Sunday, July 2, 2017

Temptation Returns: Record $23.5 Billion Apollo Buyout Fund

WSJ reported:

Apollo Global Management LLC, the private-equity firm co-founded by billionaire investor Leon Black, has raised $23.5 billion for the world’s largest-ever buyout fund

The record-breaking fundraising is the latest demonstration of a surge in investor appetite for leveraged buyout funds, extending a run of records in recent months. 
NYT reported:

Cash is being raised at a rate not seen since 2008. CVC Capital, based in London, raised more than $18 billion for Europe’s largest buyout vehicle earlier this year, Silver Lake pulled together $15 billion for tech deals, and Kohlberg Kravis Roberts set a record in Asia with a $9.3 billion fund while also putting the finishing touches on a $13.9 billion United States fund.

With so much money sloshing around, it is getting harder to imagine how it all will be invested profitably. The research outfit Preqin estimates there is some $920 billion available in private equity. With leverage, that is more than $3 trillion to deploy.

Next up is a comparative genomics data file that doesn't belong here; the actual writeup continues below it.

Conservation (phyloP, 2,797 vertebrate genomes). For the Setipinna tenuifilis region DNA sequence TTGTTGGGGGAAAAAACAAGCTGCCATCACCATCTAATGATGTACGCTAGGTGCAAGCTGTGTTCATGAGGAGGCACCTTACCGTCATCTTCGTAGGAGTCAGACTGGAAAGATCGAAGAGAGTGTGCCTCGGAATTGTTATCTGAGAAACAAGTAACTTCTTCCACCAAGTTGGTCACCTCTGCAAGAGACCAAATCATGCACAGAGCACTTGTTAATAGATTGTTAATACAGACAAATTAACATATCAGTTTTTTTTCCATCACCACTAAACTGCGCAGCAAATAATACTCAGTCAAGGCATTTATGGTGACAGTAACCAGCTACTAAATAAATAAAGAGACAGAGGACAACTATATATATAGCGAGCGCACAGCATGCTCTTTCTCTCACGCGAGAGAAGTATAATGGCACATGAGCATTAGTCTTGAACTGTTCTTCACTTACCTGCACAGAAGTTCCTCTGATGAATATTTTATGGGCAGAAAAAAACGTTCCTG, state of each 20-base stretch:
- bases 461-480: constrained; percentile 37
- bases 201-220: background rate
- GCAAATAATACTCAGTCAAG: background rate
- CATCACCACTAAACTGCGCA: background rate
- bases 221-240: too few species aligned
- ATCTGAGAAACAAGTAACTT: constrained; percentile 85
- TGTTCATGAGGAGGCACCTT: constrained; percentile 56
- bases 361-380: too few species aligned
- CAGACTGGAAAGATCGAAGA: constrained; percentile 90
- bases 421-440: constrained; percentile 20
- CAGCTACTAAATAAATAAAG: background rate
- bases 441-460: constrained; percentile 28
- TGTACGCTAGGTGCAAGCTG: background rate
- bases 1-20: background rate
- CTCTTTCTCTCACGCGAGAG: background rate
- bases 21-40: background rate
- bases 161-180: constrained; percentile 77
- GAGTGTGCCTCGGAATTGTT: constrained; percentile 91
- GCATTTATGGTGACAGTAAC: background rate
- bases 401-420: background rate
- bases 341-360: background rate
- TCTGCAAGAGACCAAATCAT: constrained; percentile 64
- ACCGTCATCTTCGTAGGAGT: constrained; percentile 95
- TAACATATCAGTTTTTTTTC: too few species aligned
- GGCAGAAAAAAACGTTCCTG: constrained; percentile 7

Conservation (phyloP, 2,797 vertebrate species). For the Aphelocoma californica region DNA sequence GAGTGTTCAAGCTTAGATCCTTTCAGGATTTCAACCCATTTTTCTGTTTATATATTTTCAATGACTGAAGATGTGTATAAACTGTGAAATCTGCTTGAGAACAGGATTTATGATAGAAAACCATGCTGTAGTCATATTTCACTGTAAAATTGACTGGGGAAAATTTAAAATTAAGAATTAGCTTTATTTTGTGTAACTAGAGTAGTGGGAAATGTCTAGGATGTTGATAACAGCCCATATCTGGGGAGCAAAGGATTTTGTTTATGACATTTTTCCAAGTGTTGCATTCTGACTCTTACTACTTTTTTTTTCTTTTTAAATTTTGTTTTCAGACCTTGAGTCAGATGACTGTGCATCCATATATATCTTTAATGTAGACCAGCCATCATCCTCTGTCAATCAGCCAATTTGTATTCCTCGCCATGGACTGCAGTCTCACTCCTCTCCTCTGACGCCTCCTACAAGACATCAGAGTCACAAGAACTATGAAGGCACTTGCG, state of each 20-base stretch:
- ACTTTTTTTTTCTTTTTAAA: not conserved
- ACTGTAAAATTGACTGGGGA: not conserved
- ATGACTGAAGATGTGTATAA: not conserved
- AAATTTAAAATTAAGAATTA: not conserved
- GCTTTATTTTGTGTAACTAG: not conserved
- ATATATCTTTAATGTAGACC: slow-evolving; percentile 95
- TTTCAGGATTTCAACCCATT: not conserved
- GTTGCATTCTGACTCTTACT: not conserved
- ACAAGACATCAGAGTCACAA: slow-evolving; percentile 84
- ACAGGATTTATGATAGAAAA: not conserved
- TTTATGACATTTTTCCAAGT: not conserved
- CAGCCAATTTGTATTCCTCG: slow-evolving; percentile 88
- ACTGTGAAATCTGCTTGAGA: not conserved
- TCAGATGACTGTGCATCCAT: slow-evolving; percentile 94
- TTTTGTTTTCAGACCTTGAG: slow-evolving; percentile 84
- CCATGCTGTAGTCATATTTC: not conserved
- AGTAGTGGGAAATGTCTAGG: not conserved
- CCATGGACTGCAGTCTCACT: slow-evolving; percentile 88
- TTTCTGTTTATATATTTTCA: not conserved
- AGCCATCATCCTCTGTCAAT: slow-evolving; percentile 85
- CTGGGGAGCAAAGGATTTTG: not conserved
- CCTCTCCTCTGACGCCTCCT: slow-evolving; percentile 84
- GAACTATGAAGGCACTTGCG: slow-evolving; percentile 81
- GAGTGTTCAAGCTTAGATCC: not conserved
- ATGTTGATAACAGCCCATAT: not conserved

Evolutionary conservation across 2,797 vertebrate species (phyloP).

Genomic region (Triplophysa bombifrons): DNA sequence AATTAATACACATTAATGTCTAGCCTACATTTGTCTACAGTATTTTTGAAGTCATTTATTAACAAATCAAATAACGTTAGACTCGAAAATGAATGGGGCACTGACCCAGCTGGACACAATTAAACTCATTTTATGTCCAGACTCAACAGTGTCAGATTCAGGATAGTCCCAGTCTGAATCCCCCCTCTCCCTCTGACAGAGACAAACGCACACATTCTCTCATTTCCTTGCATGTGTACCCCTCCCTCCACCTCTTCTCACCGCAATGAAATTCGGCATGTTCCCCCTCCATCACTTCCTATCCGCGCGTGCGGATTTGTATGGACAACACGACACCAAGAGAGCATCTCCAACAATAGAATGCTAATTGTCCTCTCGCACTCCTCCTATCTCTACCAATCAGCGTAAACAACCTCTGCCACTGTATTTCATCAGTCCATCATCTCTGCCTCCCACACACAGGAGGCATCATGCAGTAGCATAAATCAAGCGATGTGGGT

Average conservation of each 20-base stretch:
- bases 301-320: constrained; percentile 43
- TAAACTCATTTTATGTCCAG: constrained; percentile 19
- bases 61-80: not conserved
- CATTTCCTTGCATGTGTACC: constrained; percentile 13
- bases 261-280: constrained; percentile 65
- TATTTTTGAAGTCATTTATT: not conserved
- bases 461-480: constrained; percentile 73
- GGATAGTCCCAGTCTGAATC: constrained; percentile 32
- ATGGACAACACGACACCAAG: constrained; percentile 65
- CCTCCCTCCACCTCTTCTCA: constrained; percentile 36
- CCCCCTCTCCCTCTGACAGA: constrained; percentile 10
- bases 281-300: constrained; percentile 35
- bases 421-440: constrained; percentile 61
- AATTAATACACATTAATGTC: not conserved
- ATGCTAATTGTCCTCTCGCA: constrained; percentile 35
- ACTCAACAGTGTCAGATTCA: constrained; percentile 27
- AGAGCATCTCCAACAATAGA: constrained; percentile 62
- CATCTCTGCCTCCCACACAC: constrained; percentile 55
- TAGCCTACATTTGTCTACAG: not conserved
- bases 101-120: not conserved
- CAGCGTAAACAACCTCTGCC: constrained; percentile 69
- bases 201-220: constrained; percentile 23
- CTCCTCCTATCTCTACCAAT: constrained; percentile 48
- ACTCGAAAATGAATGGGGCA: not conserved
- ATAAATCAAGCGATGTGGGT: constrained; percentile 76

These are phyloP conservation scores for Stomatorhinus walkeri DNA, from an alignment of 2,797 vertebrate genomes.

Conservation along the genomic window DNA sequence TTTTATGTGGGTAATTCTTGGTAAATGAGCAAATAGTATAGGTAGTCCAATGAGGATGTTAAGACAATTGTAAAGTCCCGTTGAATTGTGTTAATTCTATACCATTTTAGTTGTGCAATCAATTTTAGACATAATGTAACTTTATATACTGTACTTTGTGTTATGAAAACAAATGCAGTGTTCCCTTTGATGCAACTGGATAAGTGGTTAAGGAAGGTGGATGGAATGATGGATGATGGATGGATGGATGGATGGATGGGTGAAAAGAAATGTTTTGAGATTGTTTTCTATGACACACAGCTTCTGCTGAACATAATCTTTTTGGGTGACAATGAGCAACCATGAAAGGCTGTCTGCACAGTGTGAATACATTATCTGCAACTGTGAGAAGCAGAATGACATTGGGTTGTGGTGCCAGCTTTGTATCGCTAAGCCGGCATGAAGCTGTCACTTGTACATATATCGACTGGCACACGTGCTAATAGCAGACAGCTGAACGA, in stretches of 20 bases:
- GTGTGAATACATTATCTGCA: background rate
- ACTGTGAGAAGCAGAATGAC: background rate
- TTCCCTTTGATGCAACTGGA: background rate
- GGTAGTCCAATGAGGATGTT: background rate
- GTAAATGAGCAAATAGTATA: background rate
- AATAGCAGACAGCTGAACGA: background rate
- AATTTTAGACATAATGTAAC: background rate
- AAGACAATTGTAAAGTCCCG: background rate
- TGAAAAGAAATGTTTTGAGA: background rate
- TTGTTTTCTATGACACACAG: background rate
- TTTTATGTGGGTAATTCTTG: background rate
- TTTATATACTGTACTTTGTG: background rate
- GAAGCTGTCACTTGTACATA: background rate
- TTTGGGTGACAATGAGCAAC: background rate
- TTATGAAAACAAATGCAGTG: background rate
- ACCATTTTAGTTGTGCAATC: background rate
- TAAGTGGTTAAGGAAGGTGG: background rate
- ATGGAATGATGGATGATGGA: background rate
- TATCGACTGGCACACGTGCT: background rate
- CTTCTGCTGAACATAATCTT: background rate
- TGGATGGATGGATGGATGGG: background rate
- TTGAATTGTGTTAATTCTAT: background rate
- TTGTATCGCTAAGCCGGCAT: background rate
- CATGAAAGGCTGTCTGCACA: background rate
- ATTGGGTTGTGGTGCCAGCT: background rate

Private equity underwriters (PEU) count on cheap debt, preferred taxation and rising asset prices.  Take away these advantages and the greed/leverage boys have to scramble to hold things together.  Ironically, Senator Evan Bayh helped Apollo keep its preferred taxation, even as Bayh was interviewing to join the Apollo PEU team.  

Cash being raised at a rate not seen since 2008 brings back memories of the go-go PEU years.  Here's Carlyle Group co-founder David Rubenstein in 2010.  Looking back at the financial crisis he said:

“Debt was offered to you no matter whatVery few of us were able to resist the temptation”--Carlyle chief David Rubenstein 
So what did Mr. Rubenstein do as that cheap debt imploded?

"The flavor of the day is buying your own debt at below face value. I'm buying bank debt in my deal with leverage from the bank that made me that deal"--David Rubenstein in Forbes, May 2008.
There's plenty of PEU cash to make levered deals and buy back affiliate debt on the cheap should the face value of that debt fall.   Apollo Global has $23.5 billion to do just that.